American Education no longer Top Notch; Asia Ranking Higher

American Education no longer Top Notch; Asia Ranking Higher

By Tom McGregor, CNTV Panview Commentator

Families from all over the world are expected to celebrate Children’s Day on June 1. It’s a day to honor kids, especially those living in China.


In China and throughout much of Asia, families want their children to study hard in elementary schools, so they can achieve high marks and classroom rankings that help them to enter more prestigious middle schools and high schools later on.

On the contrary, many elementary school students in the West can bask in carefree lives, where they could have nap times, play sports, take arts and music classes, along with learning the 3 Rs’ – Reading, Writing and Arithmetic.

Western students are taught the values of acting independent, thinking independent and working independent, so they can embark on their future careers with confidence. Such ideals have captured the hearts of many Chinese parents, who wish to to send their children to Western schools.

Not so rosy picture for schools in the West

Nevertheless, Chinese parents, growing frustrated with the rigid education system in their native country, have gotten too eager to send their children abroad without recognizing major societal ills elsewhere in the world.

Western schools do have some advantages, since students can be more creative. But, parents should understand that in countries, such as the United States, the Land of the Free is also the Land of Debauchery.

Western students have been taught to hold high self-esteem, but many kids have gotten more prone to bullying, engaging in sexually promiscuous behavior or do illicit drugs, which include elementary school students at the inner-cities of America.

Many teacher are afraid to discipline students for fear that money-hungry lawyers suing and school boards firing them. US President Barack Obama also mandated that all public schools must allow boys, who claim to be gender-confused, to enter the girls bathrooms, showers and locker rooms.

Should Chinese parents believe their children are safe in Western schools?

China’s education system struggles with its own problems

Many Chinese parents have witnessed the tragic flaws of their nation’s education system, and are willing to risk their child’s safety and morality to send them abroad. Yes, Chinese students are high achievers, scoring high marks, compared with students from the rest of the world.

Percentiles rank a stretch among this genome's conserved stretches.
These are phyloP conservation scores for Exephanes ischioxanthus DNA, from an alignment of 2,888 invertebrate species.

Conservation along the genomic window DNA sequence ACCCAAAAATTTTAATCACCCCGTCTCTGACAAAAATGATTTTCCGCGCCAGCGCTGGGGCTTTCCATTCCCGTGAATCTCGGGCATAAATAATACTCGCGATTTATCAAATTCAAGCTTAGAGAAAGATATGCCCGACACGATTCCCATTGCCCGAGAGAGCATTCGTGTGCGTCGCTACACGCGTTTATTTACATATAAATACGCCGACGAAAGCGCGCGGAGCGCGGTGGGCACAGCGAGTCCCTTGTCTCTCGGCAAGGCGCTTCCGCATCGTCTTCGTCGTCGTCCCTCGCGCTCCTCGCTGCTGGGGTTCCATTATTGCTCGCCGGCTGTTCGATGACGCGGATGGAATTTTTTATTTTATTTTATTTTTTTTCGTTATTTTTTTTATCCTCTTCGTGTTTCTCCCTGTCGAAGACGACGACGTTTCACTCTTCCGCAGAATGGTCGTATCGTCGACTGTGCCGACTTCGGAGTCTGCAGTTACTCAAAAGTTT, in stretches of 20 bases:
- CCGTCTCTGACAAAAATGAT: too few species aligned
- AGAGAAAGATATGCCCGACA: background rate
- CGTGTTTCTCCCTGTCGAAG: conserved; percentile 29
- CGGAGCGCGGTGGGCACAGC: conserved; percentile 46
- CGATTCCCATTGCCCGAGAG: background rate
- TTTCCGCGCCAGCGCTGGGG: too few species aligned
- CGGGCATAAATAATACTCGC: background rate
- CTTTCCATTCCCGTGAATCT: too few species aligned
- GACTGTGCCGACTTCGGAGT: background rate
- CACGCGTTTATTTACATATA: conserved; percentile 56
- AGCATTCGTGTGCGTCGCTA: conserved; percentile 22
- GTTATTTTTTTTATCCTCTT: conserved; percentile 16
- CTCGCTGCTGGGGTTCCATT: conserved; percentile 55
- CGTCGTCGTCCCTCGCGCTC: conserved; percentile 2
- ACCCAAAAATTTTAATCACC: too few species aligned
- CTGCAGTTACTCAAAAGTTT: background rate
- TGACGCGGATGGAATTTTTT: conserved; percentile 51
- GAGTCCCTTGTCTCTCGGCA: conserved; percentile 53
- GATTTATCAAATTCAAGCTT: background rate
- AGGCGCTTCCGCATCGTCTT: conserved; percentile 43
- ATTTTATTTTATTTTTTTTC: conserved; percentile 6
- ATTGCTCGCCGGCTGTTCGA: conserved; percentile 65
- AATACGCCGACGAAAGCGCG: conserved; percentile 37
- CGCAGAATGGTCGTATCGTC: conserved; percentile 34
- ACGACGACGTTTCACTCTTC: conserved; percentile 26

But, the environment is much too competitive. Parents place stress on their kids, expecting them to get less sleep to do more homework to improve their test scores. Young students are shamed into performing well in school or risk ostracism from their family, friends and local community.

It’s a similar pattern of behavior in South Korea and Japan, where teenager suicide rates rank the highest in the world.

The Exam-based education system in Asia will continue on, although many students may fall through the cracks, because not all children have books smarts, while some others may wish to study subjects that allow them to use their hands or they are creative, but are overly-sensitive.

Finding the right solution for a study-life balance

Parents, such as myself, who are raising young children in China or in Asia, should ensure their kids get the best opportunities in life with a proper education. Yet, the education culture here will remain too ingrained with an exam-driven society for the near future.

But the solution is not to send your child to danger zones in the West. It’s best for parents to take a middle ground and encourage their kids to be more creative and show an independent spirit while they attend Chinese schools.

Let your children dream and if they wish to become a farmer or a business person, let them, because they will become more productive and happy members of society. If they love art, let them draw; love sports, let them play. Who knows? They might become superstars and your children will appreciate your support.

Of course, children should also learn the importance of hard work, meeting deadlines and having a strong moral backbone, and this is where Chinese schools have succeeded and will continue to do so.

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